Bob’s Burgers has always walked a fine line in terms of how it has handled Louise’s craziness. The show has long leaned on the littlest Belcher’s willingness to do or say anything to kick its more outlandish plots into motion, particularly in the early days. Back in the first season, Louise was essentially the breakout character by default because she never needed the kind of precise shading or nuance that Bob, Linda, or Tina required; the fun of Louise has always been that she has no limits. In episodes that aren’t specifically Louise-centric—and even a couple of the ones that are—she can veer into plot-device territory, an agent of chaos often more compelling for the reactions she provokes in others than for the motivations that underpin her own decisions. None of this is a concern when Louise’s primary job in an episode is just to be funny—and being funny is pretty much always going to be a crucial purpose of any Bob’s Burgers episode—but it takes a more concerted effort to get Louise to the deeper character moments that the show regularly reaches with, say, Tina.
To that end, one of the most pleasing running threads of season four has been how the show has quietly brought more definition to Louise. Some of this is just down to a greater awareness that Louise, for all her evil genius, really is just a 9-year-old girl, and Kristen Schaal has had some great line readings in recent episodes—for instance, “We’re so little!” in “Uncle Teddy” and “Aw, I’m so poor” in “The Kids Rob A Train”—that emphasize the little kid side of Louise. In concert with that, the show has been more willing to show the limits of Louise’s powers; she can only exert total power over a situation when dealing with other kids, wimpy adults, or those like her parents who have to deal with her on a regular basis. “The Kids Run Away” anchors Louise’s actions in something more than her usual, comically exaggerated willfulness. While her initial hatred of the dentist plays like just another example of Louise’s resistance to being told what to do, her interactions with Dr. Yap soon make it clear that she is motivated by simple, honest fear, even if she’s not willing to admit it until the last possible moment.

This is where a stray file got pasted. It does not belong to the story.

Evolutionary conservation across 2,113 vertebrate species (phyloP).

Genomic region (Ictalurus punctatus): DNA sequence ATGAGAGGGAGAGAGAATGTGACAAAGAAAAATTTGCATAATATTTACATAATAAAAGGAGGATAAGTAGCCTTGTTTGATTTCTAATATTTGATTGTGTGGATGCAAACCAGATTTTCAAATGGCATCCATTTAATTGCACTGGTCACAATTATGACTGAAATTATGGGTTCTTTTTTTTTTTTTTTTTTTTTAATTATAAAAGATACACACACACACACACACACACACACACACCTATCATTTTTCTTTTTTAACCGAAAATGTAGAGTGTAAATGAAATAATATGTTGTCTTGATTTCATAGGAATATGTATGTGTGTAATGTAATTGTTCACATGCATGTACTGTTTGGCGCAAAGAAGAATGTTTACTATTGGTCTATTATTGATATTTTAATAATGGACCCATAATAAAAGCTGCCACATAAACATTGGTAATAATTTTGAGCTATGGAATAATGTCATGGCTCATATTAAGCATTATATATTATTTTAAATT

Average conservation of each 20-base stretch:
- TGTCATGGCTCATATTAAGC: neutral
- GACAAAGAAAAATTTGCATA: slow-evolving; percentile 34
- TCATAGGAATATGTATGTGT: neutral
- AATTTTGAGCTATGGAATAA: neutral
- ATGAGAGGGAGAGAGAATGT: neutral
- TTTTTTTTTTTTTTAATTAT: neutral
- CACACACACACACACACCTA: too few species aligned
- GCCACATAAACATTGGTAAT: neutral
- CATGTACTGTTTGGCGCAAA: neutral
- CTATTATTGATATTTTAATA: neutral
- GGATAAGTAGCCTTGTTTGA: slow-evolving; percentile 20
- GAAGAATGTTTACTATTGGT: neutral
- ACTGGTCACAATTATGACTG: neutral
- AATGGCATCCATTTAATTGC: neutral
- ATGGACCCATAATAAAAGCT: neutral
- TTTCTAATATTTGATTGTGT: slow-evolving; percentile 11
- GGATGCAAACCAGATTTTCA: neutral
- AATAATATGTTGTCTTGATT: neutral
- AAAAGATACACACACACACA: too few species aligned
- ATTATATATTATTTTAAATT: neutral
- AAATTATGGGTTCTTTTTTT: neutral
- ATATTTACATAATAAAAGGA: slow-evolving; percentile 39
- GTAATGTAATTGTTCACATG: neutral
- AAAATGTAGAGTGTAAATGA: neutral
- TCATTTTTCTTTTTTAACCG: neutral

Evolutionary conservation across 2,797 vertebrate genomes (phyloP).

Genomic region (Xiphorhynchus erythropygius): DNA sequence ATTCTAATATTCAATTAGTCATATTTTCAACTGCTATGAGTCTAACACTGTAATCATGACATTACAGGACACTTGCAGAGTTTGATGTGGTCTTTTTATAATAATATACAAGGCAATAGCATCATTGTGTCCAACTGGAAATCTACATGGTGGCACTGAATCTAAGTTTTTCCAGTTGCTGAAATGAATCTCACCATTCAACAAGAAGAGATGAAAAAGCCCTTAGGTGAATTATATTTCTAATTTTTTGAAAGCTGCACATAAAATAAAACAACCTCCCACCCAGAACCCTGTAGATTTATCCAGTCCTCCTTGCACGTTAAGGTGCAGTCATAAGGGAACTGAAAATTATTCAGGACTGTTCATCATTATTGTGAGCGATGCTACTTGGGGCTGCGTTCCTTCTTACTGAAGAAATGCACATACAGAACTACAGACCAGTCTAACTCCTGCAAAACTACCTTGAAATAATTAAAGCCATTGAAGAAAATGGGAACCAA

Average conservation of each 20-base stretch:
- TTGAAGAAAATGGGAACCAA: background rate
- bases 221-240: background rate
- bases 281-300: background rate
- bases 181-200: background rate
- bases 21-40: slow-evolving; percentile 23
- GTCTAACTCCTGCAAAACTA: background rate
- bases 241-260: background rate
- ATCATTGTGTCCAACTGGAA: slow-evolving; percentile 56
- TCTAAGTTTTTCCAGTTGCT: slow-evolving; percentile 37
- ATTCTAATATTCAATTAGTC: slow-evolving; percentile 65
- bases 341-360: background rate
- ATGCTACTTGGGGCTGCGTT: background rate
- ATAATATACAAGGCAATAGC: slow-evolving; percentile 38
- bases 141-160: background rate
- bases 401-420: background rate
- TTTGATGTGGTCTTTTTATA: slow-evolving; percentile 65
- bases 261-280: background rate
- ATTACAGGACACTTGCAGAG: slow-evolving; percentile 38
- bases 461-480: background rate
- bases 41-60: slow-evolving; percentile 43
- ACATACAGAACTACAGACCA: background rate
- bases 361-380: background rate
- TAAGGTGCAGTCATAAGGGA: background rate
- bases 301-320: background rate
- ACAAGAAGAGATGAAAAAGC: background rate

Beyond this emotional grounding, tonight’s episode finds some great gags through its keen awareness of what Louise is and is not capable of. The scene in which Louise goes through her go bag pivots beautifully between the absurd and the mundane; after the initial gag that Louise is the kind of crazed child who would preplan for running away, we learn that the 7-year-old Louise thought a candy cellphone would be a vital survival accessory, which in turn the relatively older, wiser Louise now sees as a sign of the innocence of youth. The subsequent scene in which Louise tries to check in for an indefinite stay in the Duchess Suite as a 43-year-old Vietnam veteran helps restores just that little dose of sanity to the proceedings. Louise is terrifying enough to get Dr. Yap to wait 8 minutes before informing her parents that she has bugged out—and he still insists that Bob and Linda not mention he didn’t wait the full 10 minutes—but the receptionist immediately moves to call the police, because why wouldn’t he? As the fried dough guy made clear in last week’s “Ambergris,” there’s no reason any sane adult would humor someone so very small.